Revision Notes History Class 10 Chapter 5 Print Culture and the Modern World
Important Dates to Remember
- 594 CE: Books in China were printed by rubbing paper against the inked surface of woodblocks.
- 768-770 CE: Hand printing technology was intro- duced in Japan.
- 868 CE: The first Japanese book, ‘The Diamond Sutra’ was printed.
- 11th Century: Paper reached Europe from China.
- 1439-1440: Marco Polo brought the knowledge of producing books with woodblocks to Europe from China.
- 1448 CE: Johann Gutenberg invented the Printing Press.
- 1450-1550 AD: Printing Press set up in most countries of Europe.
- 1517 CE: Religious reformer Martin Luther printed ‘Ninety-Five Theses’, criticizing many of the practices and rituals of the Roman Catholic Church, starting the ‘Protestant Reformation’.
- 1558 CE: The Roman Church began maintaining an index of prohibited books.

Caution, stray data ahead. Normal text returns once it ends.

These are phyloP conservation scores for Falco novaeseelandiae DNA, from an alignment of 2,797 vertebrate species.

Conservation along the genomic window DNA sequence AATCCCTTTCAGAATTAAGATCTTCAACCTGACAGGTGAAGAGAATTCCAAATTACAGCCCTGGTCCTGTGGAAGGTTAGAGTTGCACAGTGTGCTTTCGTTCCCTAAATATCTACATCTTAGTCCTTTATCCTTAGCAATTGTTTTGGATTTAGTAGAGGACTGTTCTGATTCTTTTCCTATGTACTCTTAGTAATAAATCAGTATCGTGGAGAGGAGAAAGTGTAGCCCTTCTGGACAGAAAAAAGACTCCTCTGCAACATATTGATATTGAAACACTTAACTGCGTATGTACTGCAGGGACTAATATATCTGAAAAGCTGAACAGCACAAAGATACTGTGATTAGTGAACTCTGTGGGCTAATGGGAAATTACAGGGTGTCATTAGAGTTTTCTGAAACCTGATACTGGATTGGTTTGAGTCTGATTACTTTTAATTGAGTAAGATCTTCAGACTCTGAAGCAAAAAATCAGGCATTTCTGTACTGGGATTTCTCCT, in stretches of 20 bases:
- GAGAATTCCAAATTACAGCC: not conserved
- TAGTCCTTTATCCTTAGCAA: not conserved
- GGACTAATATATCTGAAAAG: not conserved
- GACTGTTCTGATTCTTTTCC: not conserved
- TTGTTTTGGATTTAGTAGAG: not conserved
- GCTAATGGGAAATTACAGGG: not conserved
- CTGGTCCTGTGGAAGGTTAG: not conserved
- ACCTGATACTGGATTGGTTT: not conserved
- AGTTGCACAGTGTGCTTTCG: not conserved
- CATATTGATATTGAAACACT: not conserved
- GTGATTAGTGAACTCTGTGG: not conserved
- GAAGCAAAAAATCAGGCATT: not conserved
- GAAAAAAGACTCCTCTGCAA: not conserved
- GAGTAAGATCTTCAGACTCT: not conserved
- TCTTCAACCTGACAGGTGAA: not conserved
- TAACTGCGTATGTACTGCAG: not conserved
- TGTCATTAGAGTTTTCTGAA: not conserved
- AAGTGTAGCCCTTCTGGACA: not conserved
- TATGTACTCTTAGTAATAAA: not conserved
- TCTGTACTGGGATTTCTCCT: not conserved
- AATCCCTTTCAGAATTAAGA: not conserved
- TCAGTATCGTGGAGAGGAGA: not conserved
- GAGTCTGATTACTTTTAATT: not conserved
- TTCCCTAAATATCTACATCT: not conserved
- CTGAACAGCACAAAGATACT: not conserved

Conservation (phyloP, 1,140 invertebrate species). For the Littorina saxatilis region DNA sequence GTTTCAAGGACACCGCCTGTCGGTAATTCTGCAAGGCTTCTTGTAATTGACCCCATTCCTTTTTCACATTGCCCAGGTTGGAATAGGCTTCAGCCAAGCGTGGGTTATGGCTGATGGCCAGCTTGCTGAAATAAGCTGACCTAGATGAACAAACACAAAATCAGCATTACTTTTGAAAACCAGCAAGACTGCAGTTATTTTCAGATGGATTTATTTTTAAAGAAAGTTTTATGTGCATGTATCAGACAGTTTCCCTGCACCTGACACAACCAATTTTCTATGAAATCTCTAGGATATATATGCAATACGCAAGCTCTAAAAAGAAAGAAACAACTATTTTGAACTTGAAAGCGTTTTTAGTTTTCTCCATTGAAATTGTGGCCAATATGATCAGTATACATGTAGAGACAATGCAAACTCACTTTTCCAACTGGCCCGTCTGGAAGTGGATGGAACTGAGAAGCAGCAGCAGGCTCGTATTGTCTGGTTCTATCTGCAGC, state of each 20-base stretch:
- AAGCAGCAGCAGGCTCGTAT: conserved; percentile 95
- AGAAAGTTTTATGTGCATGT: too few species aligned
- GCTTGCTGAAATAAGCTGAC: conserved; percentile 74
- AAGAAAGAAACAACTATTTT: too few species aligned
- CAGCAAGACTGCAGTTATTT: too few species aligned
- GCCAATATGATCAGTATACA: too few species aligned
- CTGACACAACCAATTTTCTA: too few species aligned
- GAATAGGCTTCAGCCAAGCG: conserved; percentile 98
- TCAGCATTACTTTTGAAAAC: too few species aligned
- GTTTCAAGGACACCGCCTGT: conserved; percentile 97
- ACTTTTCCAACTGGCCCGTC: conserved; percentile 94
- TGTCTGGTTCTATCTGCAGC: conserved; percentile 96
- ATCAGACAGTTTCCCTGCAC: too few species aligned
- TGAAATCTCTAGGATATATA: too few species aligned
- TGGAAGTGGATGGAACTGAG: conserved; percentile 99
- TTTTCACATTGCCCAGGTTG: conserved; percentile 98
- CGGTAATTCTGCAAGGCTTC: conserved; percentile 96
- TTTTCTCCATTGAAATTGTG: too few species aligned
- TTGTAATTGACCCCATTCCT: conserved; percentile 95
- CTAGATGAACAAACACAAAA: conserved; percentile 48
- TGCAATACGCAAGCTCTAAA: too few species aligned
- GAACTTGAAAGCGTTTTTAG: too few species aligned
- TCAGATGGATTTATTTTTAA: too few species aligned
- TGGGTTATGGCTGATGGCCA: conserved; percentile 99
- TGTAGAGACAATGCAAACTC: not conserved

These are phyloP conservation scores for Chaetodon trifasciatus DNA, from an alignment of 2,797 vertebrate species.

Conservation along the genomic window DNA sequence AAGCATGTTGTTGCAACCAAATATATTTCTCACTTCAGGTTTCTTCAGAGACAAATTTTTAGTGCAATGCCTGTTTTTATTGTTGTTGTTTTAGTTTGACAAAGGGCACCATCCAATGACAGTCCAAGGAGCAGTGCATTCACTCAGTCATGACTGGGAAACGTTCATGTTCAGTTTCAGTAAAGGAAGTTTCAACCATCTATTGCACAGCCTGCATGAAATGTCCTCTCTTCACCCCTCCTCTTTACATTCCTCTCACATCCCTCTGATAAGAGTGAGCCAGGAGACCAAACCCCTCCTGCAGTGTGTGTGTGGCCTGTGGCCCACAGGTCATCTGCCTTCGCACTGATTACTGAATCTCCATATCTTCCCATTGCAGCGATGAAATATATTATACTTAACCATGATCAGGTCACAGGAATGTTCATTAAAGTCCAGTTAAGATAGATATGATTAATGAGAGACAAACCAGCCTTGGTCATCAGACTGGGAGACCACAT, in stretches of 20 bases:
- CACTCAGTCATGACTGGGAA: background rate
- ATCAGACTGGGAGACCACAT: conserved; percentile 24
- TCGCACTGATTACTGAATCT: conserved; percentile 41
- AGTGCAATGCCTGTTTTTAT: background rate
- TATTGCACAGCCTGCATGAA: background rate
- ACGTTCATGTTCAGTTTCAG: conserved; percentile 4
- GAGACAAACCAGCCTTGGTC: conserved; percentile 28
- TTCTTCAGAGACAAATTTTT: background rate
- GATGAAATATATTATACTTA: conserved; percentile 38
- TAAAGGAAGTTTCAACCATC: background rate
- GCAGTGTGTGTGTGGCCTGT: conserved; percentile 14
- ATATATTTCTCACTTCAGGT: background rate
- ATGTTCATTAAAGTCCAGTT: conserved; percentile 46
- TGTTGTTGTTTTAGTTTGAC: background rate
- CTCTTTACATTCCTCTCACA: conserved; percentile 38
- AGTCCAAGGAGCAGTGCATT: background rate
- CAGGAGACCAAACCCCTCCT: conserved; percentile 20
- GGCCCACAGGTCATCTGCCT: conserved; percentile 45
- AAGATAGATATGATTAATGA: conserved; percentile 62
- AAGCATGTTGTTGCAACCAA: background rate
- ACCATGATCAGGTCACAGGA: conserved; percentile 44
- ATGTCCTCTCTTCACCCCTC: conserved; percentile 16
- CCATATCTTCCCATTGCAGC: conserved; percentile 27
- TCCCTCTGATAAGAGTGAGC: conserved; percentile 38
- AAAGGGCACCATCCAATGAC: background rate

- 1710: The Dutch Protestant Missionaries had printed 32 Tamil texts.
- 1780: James August us Hickey began to edit the ‘Bengal Gazette’, a weekly magazine.
- 1810: The first printed edition of the Ramcharit- manas written by Tulsidas came out from Calcutta.
- 1822: Two Persian newspapers ‘Jam-e-Jahan Nama’ and ‘Shamsul Akhbar’ was published.
- 1867: Deoband Seminary was founded.
- 1878: The Vernacular Press Act was passed in India.
- 1880: Tarabai Shinde and Pandita Ramabai wrote about the miserable lives of upper-caste Hindu women, especially widows.
- 1926: Begum Rokeya Sakhawat Hossain, an educationist and literary figure, strongly condemned men for withholding education from women.
- 1907: Bal Gangadhar Tilak wrote with great sympathy about Punjab revolutionaries in his newspaper “Kesari”.
- Gutenberg: He was a German goldsmith and inventor, credited with the invention of the movable type printing in Europe. Isaac Newton, Thomas Paine, Voltaire and Jean-Jacques Rousseau: Scientists and thinkers.
- Bronte Sisters: They are well known as poets and novelists.
- James Augustus Hicky: He was an Irishman who launched the first printed newspaper in India, Hicky’s Bengal Gazette.
- Raja Ravi Varma: He was also known as ‘The Father of Modern Indian Art. He was an Indian painter of the 18th century who attained fame and recognition for portraying scenes from the epics of the Mahabharata and Ramayana.